October is Breast Cancer Awareness month, a time when many are reminded of the life-saving potential of annual mammogram screenings. But for members of the LGBTQIA+ community, particularly those who are transgender, the topic of breast health can be challenging. By popular convention, most breast cancer awareness efforts are focused primarily on cisgender women. This, coupled with a general scarcity of information on transgender health, leaves many trans women, trans men and non-binary people in the dark when it comes to the importance of monitoring breast health. To help us explore this issue and offer guidance for both patients and providers, we spoke with Dr. Maria Benjamin, breast surgical oncologist at Northwest Hospital.
Dr. Benjamin's work as a breast surgeon gives her a unique perspective on both the needs of patients and the existing practices of providers. She explains that conversations about inclusive breast care are important in helping to "make sure that our community feels safe and included," raising the example of patient intake forms, such as those used to help assess patients' risk of breast cancer. "Our language is important for respectfulness, but our language is also important because it changes how patients understand us and the information we receive and the risk estimates that we give to people."
When it comes to breast screening recommendations for transgender people, Dr. Benjamin explains that information is regrettably sparse, but nonetheless provides insight on some of the few guidelines which are presently available. For example, the University of California, San Francisco, recommends that trans women should begin screening mammograms at age 50 if they have been using estrogen hormone replacement therapy (HRT) for a minimum of five years. The American College of Radiology, however, issues guidance that for average-risk trans women with hormone use greater than five years, it may be appropriate to start screening mammograms at age 40. These differences emphasize the importance of discussing risk factors with providers and underscore the importance of gender-inclusive approaches care.
Like trans women, transgender men also face challenges in seeking guidelines for breast cancer prevention, and trans men are additionally subject to messaging almost entirely crafted for and directed at those who identify as women. Though most recommendations can be assumed to be the same for trans men as they are for cis women, a more inclusive approach to communicating these recommendations stands not only to benefit trans men, but also women.
"Being compassionate towards our trans men patients also benefits cis women as well...The most important thing is the person that you are treating and making sure that you understand the person's goals, and our goal is to save the life of the individual." Historically, many popular efforts to promote breast cancer awareness have reduced breast cancer patients to the affected body part or parts, rather than focusing on the human being whose life is at risk. For providers treating patients of any gender identity, says Dr. Benjamin, "understanding patients' goals for themselves is important. I ask patients about what their goals for their own bodies, and that can help drive our conversations about what they want to do for their surgical management."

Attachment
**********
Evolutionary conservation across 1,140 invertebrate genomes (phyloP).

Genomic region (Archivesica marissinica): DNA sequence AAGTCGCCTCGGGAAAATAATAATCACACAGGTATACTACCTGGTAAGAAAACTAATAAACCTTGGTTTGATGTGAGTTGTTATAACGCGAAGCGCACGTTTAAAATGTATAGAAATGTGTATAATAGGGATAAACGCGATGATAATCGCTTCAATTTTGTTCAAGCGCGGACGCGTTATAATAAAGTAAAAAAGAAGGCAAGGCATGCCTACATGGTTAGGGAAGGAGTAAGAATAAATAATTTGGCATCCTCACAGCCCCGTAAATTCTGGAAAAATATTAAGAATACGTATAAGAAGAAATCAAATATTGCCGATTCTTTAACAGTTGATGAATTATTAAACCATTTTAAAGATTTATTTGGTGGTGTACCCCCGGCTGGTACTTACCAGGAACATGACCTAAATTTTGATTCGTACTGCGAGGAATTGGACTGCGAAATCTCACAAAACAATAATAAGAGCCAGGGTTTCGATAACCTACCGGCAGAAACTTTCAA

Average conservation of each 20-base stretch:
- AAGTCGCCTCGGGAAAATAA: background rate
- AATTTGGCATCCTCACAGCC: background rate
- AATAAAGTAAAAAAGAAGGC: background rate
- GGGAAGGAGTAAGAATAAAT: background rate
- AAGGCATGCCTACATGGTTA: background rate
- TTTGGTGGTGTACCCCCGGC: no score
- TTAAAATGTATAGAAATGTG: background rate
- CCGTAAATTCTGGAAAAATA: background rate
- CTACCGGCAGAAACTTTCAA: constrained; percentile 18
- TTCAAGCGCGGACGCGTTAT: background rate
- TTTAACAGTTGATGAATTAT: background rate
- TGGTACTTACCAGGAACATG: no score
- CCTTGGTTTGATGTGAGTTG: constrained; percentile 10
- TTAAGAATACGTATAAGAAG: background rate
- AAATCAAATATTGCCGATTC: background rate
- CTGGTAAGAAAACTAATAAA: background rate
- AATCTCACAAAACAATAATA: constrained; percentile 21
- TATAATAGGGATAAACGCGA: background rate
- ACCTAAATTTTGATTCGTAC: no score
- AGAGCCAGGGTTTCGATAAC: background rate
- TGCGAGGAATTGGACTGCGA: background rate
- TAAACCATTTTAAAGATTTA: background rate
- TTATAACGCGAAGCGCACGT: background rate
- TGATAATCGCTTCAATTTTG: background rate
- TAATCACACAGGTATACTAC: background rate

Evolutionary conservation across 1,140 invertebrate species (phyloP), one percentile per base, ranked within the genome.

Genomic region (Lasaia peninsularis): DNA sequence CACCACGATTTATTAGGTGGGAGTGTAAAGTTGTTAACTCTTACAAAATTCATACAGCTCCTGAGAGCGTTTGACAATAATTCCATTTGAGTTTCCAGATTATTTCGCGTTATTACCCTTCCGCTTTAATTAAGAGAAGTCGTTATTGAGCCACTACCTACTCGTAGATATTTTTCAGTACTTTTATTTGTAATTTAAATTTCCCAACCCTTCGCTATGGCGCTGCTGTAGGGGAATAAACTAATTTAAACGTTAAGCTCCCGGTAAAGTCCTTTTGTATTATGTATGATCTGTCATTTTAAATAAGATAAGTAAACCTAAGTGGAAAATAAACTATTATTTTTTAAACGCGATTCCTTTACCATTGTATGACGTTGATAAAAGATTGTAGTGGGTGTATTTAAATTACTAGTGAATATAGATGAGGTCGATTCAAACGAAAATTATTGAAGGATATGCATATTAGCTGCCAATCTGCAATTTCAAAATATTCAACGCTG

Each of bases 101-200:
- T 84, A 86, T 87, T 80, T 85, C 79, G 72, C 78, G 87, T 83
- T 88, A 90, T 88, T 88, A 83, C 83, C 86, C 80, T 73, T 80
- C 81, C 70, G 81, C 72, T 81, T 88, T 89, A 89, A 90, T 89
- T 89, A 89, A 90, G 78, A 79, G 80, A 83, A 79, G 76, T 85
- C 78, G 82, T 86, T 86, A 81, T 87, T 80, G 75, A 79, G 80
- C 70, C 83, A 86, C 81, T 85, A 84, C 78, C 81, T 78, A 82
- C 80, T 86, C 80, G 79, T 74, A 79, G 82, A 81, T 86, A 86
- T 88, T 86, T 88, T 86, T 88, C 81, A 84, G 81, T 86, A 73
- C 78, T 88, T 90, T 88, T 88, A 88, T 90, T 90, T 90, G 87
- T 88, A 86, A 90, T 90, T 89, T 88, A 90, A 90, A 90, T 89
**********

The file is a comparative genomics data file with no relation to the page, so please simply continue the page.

While systemic change is required to fully address trans-exclusionary messaging and practices, Dr. Benjamin offers advice which can help improve experiences in a very immediate sense. She encourages patients to express concerns about lack of information to their providers directly. "I think it's reasonable as a patient to say 'I'm not sure what the recommendations are or what the data is for me to make sure that I'm taking care of my health and all of my health screening needs moving forward. Do you know what any of the recommendations are for patients like me?'" She adds that even though doctors may not be immediately sure of the answer, the question compels them to seek out this information, broadening their own knowledge in the process. And to providers, Dr. Benjamin gives the following advice: "We need to make sure that our staff is educated, that we offer an opportunity for patients to tell us their preferred name, and that we use their preferred name, and that our forms are representative of our values. But mostly, I think the biggest impact for patients is in staff education, making sure that staff is understanding and inclusive."
These are changes that providers have the power to enact in their own offices and practices, and which can make an immediate impact on the quality of care given not only to trans patients, but to all patients. For providers, a change as simple as starting to wear a pin with their pronouns, as Dr. Benjamin does, is a small gesture that can make a huge difference. "Being inclusive has very wide benefits to everybody, not just LGBTQ patients. It makes patients in general feel safe and included."
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